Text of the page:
Classic Computer Magazine Archive COMPUTE! ISSUE 123 / NOVEMBER 1990 / PAGE 64

Dungeons & Dragons




role-playing games (RPGs) are one of the fastest growing segments of the computer game market. Dungeons & Dragons—type games, such as the Phantasie, Ultima, Wizardry, and Bard's Tale series, and more recent computer adaptions of paper-and-dice RPGs, such as Pool of Radiance and Dragons of Flame, have had a tremendous influence in the computer gaming world. But did you know that fantasy role-playing and computer adventures were both around even before the PC?

Enter the Dragon

In 1974, bored insurance underwriter and freelance game designer, Gary Gygax, decided that full-time game design would be more interesting than the insurance business. Along with his friend, Don Kaye, Gygax opened a game store in a house beside the Pizza Hut in Lake Geneva, Wisconsin. There, they sold all types of games as well as their own rule sets for simulating military battles with lead miniatures. These Tactical Studies Rules (TSR) covered all periods from the Civil War and American Revolution to ancient battles and the Napoleonic wars.

An early rule book for miniature battles, called Chainmail, described the rules for medieval battles in which each figure represented one man. By mixing medieval soldiers from miniature sets of various sizes, early gamers introduced giants and dwarves into the battles. Tolkien's Lord of the Rings was very popular at the time, and gamers figured a little fantasy would really spice up their battles. Once giants and dwarves began showing up on miniature battlefields, it wasn't long before toy dragons began appearing on the scene. Naturally, if one side had a dragon, the other had to introduce a magic user who was capable of casting fireballs back at the winged beast.

One of the first such fantasy campaigns was created by Dave Arnesson, a player from a Minneapolis/St. Paul miniatures group. It involved a castle under siege by a medieval army. After sending a commando group to sneak into the castle through the sewer system and open the gates, the army discovered a dragon waiting inside. Thus, what was originally a combat game served as the basis for what we know today as Dungeons & Dragons.

Gygax modified Arnesson's campaign and printed 1000 copies of the Dungeons & Dragons rule book. Although it took a full year to sell the books, the game began spreading like wildfire among college campuses and even some high schools. The second 1000 rule books sold in just six months.

For a lot of players, their first exposure to D & D was from a photocopy of the original rules. Unlike the prepackaged fantasy modules that have become popular in the last several years, these first rule books were simply instructions for playing out your own fantasies. It was largely up to the gamers or referees to create the fantasy worlds and monsters that would be encountered there.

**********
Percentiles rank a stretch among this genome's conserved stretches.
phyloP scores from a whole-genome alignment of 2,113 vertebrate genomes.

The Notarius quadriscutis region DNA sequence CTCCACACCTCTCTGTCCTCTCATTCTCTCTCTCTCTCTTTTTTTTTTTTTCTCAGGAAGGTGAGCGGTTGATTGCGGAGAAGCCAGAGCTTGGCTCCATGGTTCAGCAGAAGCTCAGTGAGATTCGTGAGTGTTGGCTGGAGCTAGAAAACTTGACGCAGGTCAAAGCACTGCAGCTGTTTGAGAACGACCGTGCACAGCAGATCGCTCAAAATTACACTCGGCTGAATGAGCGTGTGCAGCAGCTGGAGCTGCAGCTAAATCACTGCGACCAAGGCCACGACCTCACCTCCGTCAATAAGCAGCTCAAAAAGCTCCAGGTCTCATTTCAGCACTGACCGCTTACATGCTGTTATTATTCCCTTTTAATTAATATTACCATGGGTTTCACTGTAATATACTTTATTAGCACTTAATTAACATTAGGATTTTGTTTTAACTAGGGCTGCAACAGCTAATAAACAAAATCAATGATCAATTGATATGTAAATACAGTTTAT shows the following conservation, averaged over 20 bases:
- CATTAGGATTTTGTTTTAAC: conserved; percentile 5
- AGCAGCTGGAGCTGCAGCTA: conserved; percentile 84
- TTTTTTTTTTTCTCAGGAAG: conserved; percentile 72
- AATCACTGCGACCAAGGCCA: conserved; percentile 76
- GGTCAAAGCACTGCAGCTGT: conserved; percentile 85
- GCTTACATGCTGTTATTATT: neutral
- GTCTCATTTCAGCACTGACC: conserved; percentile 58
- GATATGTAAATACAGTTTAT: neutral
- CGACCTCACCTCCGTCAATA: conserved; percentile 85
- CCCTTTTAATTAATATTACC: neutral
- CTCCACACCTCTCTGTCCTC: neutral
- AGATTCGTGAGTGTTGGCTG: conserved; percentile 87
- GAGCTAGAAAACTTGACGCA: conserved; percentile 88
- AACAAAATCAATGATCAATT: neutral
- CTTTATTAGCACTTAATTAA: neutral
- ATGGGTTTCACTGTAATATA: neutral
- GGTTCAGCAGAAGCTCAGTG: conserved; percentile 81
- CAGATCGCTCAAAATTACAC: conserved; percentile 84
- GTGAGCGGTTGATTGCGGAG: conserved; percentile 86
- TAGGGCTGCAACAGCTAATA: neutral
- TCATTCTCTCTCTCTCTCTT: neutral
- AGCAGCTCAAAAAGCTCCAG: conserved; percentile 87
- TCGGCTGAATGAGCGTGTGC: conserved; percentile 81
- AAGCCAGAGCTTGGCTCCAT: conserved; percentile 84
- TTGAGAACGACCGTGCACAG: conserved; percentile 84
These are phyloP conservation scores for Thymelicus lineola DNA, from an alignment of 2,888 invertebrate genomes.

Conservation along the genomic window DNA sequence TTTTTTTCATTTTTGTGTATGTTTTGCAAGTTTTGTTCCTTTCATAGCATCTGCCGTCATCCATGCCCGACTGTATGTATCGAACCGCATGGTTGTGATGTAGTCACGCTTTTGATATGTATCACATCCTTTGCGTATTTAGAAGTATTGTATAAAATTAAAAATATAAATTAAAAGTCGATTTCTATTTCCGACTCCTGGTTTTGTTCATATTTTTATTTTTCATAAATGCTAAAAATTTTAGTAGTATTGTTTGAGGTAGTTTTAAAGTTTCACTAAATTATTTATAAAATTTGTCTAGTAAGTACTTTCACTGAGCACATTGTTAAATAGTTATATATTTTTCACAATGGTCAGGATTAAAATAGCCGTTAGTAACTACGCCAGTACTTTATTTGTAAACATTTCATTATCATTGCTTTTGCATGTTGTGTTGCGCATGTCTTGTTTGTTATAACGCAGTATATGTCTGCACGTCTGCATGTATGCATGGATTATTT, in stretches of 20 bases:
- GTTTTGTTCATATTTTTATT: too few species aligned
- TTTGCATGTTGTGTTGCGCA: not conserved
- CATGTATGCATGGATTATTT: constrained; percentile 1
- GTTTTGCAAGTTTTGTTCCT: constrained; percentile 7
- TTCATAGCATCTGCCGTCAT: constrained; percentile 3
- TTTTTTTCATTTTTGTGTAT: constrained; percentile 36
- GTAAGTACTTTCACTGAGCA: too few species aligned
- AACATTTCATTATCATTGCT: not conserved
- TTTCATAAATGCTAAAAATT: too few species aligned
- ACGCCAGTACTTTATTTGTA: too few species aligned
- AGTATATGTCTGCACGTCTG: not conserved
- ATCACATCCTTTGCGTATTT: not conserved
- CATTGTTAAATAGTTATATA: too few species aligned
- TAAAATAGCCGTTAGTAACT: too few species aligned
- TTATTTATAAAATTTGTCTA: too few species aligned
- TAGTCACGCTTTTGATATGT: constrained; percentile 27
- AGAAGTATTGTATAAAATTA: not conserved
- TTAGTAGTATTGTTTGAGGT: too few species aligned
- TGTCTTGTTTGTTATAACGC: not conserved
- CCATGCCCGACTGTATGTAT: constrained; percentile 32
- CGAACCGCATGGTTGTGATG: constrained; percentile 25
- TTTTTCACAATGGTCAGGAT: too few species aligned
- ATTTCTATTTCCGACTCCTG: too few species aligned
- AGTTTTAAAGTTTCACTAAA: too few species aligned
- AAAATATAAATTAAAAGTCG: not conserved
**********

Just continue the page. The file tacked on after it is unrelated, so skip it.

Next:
Of Dice and Men

Originally, Dungeons & Dragons was based on two six-sided dice, and the referees, or Dungeon Masters as they're frequently called, rolled the dice to generate character traits, resolve combat, and so on. Eventually, dice with more than the standard six sides were used. According to Harold Johnson, director of special projects for TSR, a lot of the growth in the dice industry can be directly attributed to the need for specialized dice for fantasy role-playing. "When D & D started," says Johnson, "the only polyhedral dice you could get were soft plastic dice from Hong Kong. There are now a dozen companies producing polyhedral dice with up to 20 sides." He adds that someone has even devised a "golf ball-like" 100-sided die for D & D gaming. Johnson attributes the phenomenal acceptance of fantasy role-playing to two unusual conditions. First, because the Dungeon Master is the only one who has to know the rules, players are free to try anything. It's up to the Dungeon Master to determine the player's chances of success. Second, because the original rules were pretty sketchy, people were encouraged to create their own rules and ignore those they didn't like or understand. The idea was simply to have fun.

Automatic Pilot

By 1976, the D & D fans who also spent a good deal of their time in computer science labs began to realize that most of the Dungeon Master's chores could be automated. Computers could create the dungeons and, instead of your having to roll dice, you could resolve combat with a quick roll of the computer's random-number generators.

It was also at this time that bleary-eyed hackers, working into the wee hours of the morning, were playing and modifying William Crowther's original mainframe Adventure game. Crowther, an MIT graduate who spent part of the sixties mapping Mammoth Cave in Kentucky for the National Park Service, wrote his text-based game, Adventure, in FORTRAN on a DEC PDP10 mainframe.

Over the next few years, Don Woods was modifying Adventure into Adventure II. Woods had been studying computer science at Stanford University, where he accessed the game through an early computer network called ARPAnet. Other spinoffs included Scott Adams' all-text Adventure-land, which was written for the TRS-80 Model I, and Gordon Letwin's Microsoft Adventure, which was released on cassette tape for both the TRS-80 and Apple II.